Thematically, the entrepreneurial buzz has been swiping the world’s feet. With new technologies constantly emerging, we wondered why this was the case and what luxuries does the entrepreneurial path contain.  There’s a difference in the definition of luxury for different people around the world. The common response has been that luxury is spending time with family and friends. With Jessica Jackley’s recent book launch “Clay. Water. Brick,” I had the opportunity to interview her about her entrepreneurial drive, mission and adorable children. She’s sincere at heart and yearning to improve the lifestyle of those around her. Clay Water Brick highlights the entrepreneurial path and how “The heart of entrepreneurship is never about what we have. It’s about what we do.”  

Jackley goes a long way in illustrating her story and how she founded Kiva. It was a long, hard journey with many struggles and triumphs. It’s an inspiration for those around her to continuously move forward and find the inner-entrepreneur within all of us.

 

What advice would you tell the 18 year old version of yourself? How about the 25 year old version of yourself?

“I’d tell myself to never make decisions out of fear, and to not worry – that the future will work out just fine.”

In other words, channel your inner Bob Marley.

“Yes, exactly. During the early stages of my career, I certainly didn’t know everything I thought I ‘should’ know – and I am still learning – always will be. But, I would have told my 25-year old self, it’s OK to be confident in the meantime! In the end, no one has lived today, before, and everyone is learning as they go.”

What lessons do you teach your children?

I hope to show my kids that they can love learning, so that they go through life with joy and excitement and fearlessness about being creative and trying out new ideas. Later on when they are older I also want them to know that there are very few rules, really, about what their career paths need to look like, or what steps they need to take. I hope to nurture their ability to be self-reliant and independent, so they can live and work in an entrepreneurial way.

How did you become so mission-driven on ending poverty? Would you consider that your personal mission? Is it still? What’s changed?

I have been given everything a person could ask for in life, and it just feels perfectly normal to me to channel that gratitude into serving other people, particularly those who have much less than I’ve been given. So my mission statement for my career has been a constant work in progress, but for quite a while now it has been this: To love others and inspire hope by championing the entrepreneurial spirit that exists in all of us. Through Kiva and other ventures, I have aimed to manifest this by connecting entrepreneurs with the resources and community they need to succeed. Having this mission has allowed me to make decisions about where and how to spend my time, and has helped me to make sure all of my work and endeavors — whether full-time or part-time, ongoing or project-based, paid and unpaid — fit together as a cohesive whole.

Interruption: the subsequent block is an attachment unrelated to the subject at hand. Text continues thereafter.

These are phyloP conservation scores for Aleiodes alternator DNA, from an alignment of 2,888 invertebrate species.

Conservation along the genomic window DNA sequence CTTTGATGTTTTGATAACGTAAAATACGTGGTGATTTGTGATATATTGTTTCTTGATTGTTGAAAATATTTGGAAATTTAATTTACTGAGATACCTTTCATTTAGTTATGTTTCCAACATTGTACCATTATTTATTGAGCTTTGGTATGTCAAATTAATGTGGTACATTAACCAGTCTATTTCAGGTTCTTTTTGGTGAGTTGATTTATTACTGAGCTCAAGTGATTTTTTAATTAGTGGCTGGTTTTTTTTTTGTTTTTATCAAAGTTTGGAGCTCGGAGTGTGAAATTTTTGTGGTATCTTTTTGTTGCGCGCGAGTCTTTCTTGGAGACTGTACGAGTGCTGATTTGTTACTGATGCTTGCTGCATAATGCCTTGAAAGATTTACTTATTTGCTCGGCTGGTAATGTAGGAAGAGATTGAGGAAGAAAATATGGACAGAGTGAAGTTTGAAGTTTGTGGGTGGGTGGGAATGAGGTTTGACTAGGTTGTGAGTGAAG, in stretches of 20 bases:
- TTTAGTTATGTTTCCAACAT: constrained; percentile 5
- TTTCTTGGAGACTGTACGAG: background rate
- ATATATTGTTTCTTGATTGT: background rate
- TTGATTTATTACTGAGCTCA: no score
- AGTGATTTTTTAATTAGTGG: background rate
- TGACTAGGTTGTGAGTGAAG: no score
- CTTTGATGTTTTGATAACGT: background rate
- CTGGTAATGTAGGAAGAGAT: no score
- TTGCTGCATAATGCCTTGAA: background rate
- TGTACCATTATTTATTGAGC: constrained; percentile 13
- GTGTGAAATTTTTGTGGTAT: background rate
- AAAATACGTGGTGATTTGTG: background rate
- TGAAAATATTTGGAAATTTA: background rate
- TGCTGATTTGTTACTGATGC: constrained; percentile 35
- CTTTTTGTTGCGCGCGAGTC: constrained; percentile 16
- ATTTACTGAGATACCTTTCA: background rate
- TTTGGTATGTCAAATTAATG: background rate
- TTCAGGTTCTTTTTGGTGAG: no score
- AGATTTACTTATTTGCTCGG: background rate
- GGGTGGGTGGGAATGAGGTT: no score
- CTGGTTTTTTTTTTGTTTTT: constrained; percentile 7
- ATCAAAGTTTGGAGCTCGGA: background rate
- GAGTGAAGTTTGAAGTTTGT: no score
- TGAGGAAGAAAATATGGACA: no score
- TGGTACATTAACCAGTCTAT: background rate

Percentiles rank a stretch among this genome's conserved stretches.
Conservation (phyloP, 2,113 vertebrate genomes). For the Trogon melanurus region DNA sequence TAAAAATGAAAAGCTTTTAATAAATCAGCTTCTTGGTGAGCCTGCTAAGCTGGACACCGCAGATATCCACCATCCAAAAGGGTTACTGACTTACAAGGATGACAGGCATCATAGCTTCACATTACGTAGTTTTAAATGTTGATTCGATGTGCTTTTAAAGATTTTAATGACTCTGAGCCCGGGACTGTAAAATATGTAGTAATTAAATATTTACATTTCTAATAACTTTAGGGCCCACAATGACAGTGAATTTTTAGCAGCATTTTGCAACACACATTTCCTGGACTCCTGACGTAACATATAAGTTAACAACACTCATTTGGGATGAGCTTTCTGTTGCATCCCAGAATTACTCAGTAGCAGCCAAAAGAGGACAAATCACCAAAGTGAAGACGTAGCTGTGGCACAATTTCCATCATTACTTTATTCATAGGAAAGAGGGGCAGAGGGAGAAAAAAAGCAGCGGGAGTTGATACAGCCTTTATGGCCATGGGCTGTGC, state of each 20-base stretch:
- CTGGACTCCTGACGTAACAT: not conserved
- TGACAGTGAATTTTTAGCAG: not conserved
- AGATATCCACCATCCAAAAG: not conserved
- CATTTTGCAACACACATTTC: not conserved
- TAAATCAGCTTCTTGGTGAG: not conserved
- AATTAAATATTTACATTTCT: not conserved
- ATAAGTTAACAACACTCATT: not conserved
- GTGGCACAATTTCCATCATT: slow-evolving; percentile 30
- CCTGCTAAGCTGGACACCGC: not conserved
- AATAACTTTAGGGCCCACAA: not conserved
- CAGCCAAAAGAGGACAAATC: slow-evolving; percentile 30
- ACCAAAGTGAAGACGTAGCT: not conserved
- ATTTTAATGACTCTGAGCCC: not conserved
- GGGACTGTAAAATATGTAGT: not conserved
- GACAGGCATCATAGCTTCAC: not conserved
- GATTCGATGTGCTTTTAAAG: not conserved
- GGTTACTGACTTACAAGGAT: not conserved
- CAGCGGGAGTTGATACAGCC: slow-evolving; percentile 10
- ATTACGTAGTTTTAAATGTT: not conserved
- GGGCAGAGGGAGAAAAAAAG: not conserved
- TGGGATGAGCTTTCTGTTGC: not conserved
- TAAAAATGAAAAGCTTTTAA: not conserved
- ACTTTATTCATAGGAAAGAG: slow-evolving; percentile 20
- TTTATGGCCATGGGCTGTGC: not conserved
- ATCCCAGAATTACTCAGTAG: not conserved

What are your values?

I really should have a solid list but I don’t right now – maybe because, for a long time I would have said that my values were identical to my religious beliefs, but now they are a much broader set. So, off the top of my head/heart I’d say, in no real order: Compassion. Boldness. Curiosity. Stories. Voice. Beauty. Openness. Interfaith action.

What’s your definition of an entrepreneur?

My favorite definition of entrepreneurship, which comes from Harvard Business School professor Howard Stevenson: “Entrepreneurship is the pursuit of opportunity without regard to resources currently controlled.” In other words, entrepreneurship is the ability to pursue opportunity without money, or permission, or pedigree, or most other means that might make the pursuit easier. Stevenson emphasizes the pursuit without regard to possessions. As I see it, his definition hints at this truth: the heart of entrepreneurship is never about what we have. It’s about what we do.

So, my definition of an entrepreneur is someone who embodies this. Wherever they are in their lives, they approach each day as a problem-solver and solution-finder. They are proactive, full of hope, see opportunities where others see none – and most importantly, never stop pursuing their goals even when great obstacles stand in their way.

What’s your definition of luxury?

The greatest, richest stuff of my life is time with my husband and kids. It’s not a luxury in the sense that it’s an “extra” or unnecessary thing. It’s simply the most valuable thing in my life.

Which one of your stories has left a lasting impact on you?

My book title is pulled from a story about a brick maker, named. He had had such a difficult life – he and his brother had no home, no food, no money, not even shoes on their feet – but even as a person who was very young, orphaned, uneducated, homeless, and hungry, he decided to change his life. One morning, he literally began to dig into the ground where he sat (in a village in Uganda) and with his bare hands, he began to work the clay into bricks. He kept at it, sold the bricks for a fraction of a penny each. Over months and months and months, he saved up his money to invest into his microenterprise of brickmaking – buying a wooden brick mold, a shovel, a trowel, etc. He was able to improve his production drastically and eventually he employed several people, built a thriving business, and had built a lovely new home for himself—out of his very own baked mud bricks.

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